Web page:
# What are some of the surprising results of finite sample statistical estimation?

I'm trying to familiarize myself with the latest results in finite sample statistics. It seems to me that these results can be classified into two categories:

1. Unsurprising results confirm that the asymptotic behavior of a statistic behaves similarly to the finite sample behavior of a statistic. For example:

• It is well known that the maximum likelihood estimator is asymptotically normally distributed with rate $O(1/\sqrt n)$. Many recent papers confirm similar behavior for the MLE in the finite sample regime (e.g. Spokoiny's Parametric estimation. Finite sample theory). These results currently require stronger assumptions than the classical results, but it seems possible that these results will eventually be strengthened to match their classical counterparts.

• Many results on random matrices have very similar results in the finite sample and asymptotic regimes. For example, bounds on the minimum and maximum eigenvalues of random matrices are comparable in both regimes.

2. Surprising Results show that a statistic has different behavior in the finite sample regime than in the asymptotic regime. For example:

• The empirical mean is an asymptotically normal estimator of the true mean, but the empirical mean is not subgaussian for finite samples. There's been considerable work on finding new mean estimators that are subgaussian for finite samples (e.g. Devroye et. al.'s Sub-Gaussian mean estimators).

What are some other surprising results of finite sample statistics?

First of all I have to express my opinion that the gap between large sample behavior and the finite sample behavior should be considered "unsurprising".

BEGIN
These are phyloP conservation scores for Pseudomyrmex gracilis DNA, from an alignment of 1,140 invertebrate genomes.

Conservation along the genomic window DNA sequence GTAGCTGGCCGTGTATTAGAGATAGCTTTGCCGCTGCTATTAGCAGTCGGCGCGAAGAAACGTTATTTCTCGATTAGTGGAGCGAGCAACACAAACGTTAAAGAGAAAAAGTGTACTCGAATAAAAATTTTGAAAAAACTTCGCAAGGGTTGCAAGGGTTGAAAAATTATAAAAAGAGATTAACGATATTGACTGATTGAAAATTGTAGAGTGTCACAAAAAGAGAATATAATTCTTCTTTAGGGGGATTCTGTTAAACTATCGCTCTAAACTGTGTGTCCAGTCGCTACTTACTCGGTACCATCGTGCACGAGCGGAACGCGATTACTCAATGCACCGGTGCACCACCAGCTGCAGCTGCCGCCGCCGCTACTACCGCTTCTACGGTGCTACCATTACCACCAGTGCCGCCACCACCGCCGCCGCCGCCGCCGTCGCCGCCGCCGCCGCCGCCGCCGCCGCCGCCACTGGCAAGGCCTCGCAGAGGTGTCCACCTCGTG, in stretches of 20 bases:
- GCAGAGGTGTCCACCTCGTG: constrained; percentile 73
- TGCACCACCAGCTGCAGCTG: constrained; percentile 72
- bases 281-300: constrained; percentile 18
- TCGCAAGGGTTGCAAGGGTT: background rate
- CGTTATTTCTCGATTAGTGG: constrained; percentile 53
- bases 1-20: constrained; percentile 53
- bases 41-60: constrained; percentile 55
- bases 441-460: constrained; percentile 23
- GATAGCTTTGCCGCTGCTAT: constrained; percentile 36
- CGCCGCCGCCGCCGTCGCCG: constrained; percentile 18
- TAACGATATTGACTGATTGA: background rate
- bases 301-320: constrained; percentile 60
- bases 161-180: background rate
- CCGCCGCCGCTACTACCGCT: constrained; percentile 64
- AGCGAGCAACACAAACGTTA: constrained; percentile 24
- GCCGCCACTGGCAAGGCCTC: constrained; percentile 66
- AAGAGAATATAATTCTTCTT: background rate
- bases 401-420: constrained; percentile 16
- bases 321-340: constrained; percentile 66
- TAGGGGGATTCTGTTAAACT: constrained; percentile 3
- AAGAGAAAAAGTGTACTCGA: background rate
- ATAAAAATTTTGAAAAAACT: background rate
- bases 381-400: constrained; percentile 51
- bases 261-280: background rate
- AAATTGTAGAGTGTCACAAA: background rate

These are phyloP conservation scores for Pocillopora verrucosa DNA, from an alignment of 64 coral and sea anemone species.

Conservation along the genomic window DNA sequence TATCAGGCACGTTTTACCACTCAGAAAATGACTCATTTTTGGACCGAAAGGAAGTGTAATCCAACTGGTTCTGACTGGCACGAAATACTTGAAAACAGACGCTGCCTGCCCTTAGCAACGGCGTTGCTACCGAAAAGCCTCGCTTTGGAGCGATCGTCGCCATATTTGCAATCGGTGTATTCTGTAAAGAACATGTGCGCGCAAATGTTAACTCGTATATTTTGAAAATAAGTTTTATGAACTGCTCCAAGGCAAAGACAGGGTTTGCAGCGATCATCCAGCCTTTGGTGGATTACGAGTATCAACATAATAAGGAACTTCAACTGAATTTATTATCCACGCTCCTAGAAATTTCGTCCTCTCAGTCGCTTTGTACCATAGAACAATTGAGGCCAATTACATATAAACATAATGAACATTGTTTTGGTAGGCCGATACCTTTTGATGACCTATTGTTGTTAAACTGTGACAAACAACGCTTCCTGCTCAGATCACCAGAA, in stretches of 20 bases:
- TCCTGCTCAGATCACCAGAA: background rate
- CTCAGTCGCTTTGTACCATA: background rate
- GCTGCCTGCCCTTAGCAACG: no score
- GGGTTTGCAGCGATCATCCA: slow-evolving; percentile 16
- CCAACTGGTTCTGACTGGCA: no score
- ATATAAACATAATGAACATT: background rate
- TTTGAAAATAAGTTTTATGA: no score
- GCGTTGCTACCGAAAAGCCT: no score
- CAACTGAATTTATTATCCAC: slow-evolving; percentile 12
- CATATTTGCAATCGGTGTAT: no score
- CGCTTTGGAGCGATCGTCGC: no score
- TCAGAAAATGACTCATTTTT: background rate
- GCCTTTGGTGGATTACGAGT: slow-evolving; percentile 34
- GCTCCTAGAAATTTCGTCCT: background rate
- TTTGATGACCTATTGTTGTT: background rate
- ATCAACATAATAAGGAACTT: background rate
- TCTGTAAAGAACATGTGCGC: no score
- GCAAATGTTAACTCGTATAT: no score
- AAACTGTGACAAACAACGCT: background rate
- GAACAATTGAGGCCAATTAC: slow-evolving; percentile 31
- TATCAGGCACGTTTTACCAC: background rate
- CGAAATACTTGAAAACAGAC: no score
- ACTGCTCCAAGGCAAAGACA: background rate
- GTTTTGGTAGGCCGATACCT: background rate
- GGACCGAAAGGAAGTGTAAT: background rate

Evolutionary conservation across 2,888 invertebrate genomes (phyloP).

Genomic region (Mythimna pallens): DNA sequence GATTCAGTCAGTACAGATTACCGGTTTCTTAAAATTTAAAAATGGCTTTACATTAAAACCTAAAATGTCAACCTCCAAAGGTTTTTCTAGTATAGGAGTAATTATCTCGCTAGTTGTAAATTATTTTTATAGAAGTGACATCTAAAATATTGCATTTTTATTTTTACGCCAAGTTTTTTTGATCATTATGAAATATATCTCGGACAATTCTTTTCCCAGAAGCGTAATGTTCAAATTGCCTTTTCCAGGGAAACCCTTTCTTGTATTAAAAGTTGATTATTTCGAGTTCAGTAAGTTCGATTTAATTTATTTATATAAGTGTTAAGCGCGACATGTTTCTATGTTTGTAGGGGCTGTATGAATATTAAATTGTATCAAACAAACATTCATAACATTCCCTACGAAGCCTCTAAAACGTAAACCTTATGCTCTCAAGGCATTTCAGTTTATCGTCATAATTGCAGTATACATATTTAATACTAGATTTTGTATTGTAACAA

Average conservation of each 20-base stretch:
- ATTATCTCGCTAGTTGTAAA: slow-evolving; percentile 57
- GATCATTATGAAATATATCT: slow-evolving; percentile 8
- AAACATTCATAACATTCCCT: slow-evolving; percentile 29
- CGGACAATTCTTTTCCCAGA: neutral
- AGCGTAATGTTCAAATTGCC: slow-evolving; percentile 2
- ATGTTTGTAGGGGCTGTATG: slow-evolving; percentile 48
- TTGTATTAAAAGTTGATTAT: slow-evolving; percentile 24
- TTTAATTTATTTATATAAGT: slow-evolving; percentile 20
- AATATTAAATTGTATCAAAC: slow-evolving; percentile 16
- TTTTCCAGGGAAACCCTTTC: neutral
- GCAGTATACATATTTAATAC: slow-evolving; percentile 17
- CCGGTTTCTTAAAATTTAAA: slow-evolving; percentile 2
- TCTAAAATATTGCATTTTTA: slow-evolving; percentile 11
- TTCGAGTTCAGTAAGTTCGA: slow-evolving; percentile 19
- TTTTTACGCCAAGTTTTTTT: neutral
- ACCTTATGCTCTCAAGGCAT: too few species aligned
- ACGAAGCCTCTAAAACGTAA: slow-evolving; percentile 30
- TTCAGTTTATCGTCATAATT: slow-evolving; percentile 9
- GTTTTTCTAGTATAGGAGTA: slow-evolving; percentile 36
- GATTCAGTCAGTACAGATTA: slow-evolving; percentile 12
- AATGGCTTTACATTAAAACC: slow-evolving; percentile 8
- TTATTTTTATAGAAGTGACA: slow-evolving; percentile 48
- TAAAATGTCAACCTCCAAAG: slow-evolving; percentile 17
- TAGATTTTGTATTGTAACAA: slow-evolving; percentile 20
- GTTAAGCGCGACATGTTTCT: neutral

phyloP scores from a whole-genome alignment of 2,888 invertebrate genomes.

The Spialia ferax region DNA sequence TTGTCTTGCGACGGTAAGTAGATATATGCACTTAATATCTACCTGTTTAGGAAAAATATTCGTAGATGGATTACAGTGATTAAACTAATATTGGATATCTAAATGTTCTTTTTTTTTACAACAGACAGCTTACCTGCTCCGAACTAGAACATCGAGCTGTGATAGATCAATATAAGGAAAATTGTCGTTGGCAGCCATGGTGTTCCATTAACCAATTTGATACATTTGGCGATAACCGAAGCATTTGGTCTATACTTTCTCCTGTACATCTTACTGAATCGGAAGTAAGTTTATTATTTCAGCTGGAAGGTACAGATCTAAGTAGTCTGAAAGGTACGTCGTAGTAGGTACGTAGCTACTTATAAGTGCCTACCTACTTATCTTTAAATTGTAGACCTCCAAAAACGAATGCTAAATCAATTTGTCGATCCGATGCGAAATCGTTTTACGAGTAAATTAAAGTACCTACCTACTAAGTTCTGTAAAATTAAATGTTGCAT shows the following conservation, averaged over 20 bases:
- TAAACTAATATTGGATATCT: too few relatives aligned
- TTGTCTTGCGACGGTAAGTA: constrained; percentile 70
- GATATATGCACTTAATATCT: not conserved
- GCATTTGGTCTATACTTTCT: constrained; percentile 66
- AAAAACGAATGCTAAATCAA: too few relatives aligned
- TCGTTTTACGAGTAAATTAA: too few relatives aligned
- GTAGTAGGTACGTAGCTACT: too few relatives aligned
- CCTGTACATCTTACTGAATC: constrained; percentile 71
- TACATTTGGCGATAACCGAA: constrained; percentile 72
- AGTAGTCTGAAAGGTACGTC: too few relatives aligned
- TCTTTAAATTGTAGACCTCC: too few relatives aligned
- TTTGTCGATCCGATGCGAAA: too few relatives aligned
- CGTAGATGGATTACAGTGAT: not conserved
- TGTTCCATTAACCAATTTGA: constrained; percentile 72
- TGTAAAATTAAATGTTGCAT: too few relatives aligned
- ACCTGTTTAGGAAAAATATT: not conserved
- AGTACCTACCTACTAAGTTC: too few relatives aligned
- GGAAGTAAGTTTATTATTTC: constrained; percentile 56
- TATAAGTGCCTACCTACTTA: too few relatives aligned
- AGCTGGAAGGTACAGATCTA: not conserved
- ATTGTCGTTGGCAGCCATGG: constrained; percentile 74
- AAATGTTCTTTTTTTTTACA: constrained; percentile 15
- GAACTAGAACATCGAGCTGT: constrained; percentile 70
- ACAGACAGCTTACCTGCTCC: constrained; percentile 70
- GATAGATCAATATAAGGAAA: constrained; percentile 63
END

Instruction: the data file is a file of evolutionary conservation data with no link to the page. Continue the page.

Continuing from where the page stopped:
Basically speaking, the theory of asymptotics using the framework of decision theory is much tougher than most mathematicians think nowadays if they ever read into [Le Cam]'s exposition. This kind of difficulty mostly arise from two sources, from my perspective. The first one is the typical difficulty in determination of loss function, convexity is convenient yet concavity is a more faithful description of boundary behavior (when sequence of rules tends to $\infty$, in most cases we consider the rules indexed by sample sizes $n$.), this flaws are very carefully(probably over-carefully discussed in pp.16-23 of [Le Cam]). The second one is closer to what you think in OP, that is the inconsistency between local and global asymptotic behaviors, which is also discussed in Chap.10-11 of [Le Cam]. This problem is becoming more and more central concern in recent research, you may also want to read my post Is there a result that provides the bootstrap is valid if and only if the statistic is smooth?, which explained why sometimes seemingly unnecessary "linearity conditions" will be imposed on some asymptotic results.